The main aim of art analysis is to try to obtain the maximum amount of informations on an object while keeping the risk of damage as low as possible. In this regards, non-destructive techniques, such as photoluminescence and Raman spectroscopy, are of great importance. The instruments will be a homemade instrumentation that can give the luminescence properties as well as the Raman spectra from the same spatial region of the samples. For this purposes the instrumentation will possess three different diode lasers with emission at 405, 532 and 1064 nm, respectively. The light will be focalized through an objective of microscope (10x NA 0.25). The laser power will be kept low in order to avoid any heating effects on the samples by using appropriate OD filters (the laser power at the sample surface should not exceed 10 mw). The emitted light will be gathered through an optical fiber bundle and then dispersed in the relative spectrograph (each excitation light has a own spectrometer, plus a wide range spectrometer for the luminescence spectra).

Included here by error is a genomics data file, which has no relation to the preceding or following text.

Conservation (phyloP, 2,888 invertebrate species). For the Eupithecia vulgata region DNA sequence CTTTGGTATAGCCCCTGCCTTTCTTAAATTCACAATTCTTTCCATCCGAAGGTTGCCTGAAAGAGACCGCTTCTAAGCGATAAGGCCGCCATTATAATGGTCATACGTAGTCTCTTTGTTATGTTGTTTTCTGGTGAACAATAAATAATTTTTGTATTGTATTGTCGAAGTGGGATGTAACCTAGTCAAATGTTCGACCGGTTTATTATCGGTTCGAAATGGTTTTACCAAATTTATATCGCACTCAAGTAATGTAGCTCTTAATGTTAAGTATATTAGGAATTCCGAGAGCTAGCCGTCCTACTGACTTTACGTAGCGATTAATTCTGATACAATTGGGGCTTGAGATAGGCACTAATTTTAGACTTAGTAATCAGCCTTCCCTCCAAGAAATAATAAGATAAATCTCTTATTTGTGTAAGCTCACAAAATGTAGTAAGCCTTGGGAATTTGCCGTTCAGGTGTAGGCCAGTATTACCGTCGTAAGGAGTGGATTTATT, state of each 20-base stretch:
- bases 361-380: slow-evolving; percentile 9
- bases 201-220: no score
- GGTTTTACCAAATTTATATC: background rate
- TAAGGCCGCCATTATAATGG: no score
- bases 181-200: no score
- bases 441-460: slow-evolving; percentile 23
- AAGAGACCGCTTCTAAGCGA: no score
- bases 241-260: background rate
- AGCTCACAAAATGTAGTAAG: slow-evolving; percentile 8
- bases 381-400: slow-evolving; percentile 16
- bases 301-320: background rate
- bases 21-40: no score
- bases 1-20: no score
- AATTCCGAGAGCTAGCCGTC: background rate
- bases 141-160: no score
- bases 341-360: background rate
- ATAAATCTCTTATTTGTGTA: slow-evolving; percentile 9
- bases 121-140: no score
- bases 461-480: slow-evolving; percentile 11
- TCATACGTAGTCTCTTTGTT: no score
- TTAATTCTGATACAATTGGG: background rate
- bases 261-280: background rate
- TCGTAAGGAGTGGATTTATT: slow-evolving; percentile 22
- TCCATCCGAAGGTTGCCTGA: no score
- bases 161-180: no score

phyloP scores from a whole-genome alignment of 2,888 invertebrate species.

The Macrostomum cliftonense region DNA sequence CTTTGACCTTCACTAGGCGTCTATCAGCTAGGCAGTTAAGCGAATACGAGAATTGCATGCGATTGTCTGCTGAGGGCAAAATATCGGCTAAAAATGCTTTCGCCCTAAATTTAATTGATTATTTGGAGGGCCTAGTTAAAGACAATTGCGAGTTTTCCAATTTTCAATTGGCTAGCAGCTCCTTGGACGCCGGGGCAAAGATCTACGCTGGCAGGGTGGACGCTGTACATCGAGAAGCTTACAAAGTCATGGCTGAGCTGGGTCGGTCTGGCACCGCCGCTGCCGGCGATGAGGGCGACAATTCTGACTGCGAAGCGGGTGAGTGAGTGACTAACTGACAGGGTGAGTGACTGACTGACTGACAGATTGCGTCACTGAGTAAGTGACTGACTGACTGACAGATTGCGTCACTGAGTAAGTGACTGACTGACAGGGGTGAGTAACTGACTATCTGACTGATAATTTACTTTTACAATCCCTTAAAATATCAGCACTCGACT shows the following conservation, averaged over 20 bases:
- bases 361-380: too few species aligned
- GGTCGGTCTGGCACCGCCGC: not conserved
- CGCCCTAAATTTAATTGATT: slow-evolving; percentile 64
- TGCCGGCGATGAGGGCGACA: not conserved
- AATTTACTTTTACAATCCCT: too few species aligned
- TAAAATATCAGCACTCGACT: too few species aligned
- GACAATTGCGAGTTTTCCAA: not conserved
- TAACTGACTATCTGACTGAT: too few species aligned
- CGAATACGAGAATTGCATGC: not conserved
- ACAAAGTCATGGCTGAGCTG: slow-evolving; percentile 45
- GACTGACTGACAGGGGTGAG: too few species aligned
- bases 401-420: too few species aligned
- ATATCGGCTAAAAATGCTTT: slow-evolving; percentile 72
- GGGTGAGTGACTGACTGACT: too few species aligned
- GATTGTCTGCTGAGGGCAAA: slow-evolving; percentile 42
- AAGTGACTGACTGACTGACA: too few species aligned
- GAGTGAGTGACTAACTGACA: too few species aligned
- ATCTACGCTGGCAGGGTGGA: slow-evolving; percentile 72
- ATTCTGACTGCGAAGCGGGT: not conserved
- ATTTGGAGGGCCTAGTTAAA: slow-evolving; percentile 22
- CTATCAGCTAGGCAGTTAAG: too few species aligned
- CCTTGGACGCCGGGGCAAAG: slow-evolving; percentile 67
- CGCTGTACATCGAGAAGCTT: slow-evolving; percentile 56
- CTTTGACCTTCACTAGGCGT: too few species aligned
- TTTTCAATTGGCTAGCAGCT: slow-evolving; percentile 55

The Raman and micro-Raman analysis allows to identify the main elements but also their crystallographic phase. The paints used to decorate a surface are materials with their own vibrational spectrum, and then with a Raman spectrum which uniquely identifies them. In the case in which, instead, the colour is due to the presence of dopants whose concentration is the minimum percentage with respect to the main phase (doping of less than 1%) the combined analysis of Raman + luminescence may provide a final picture on the nature of the pigment.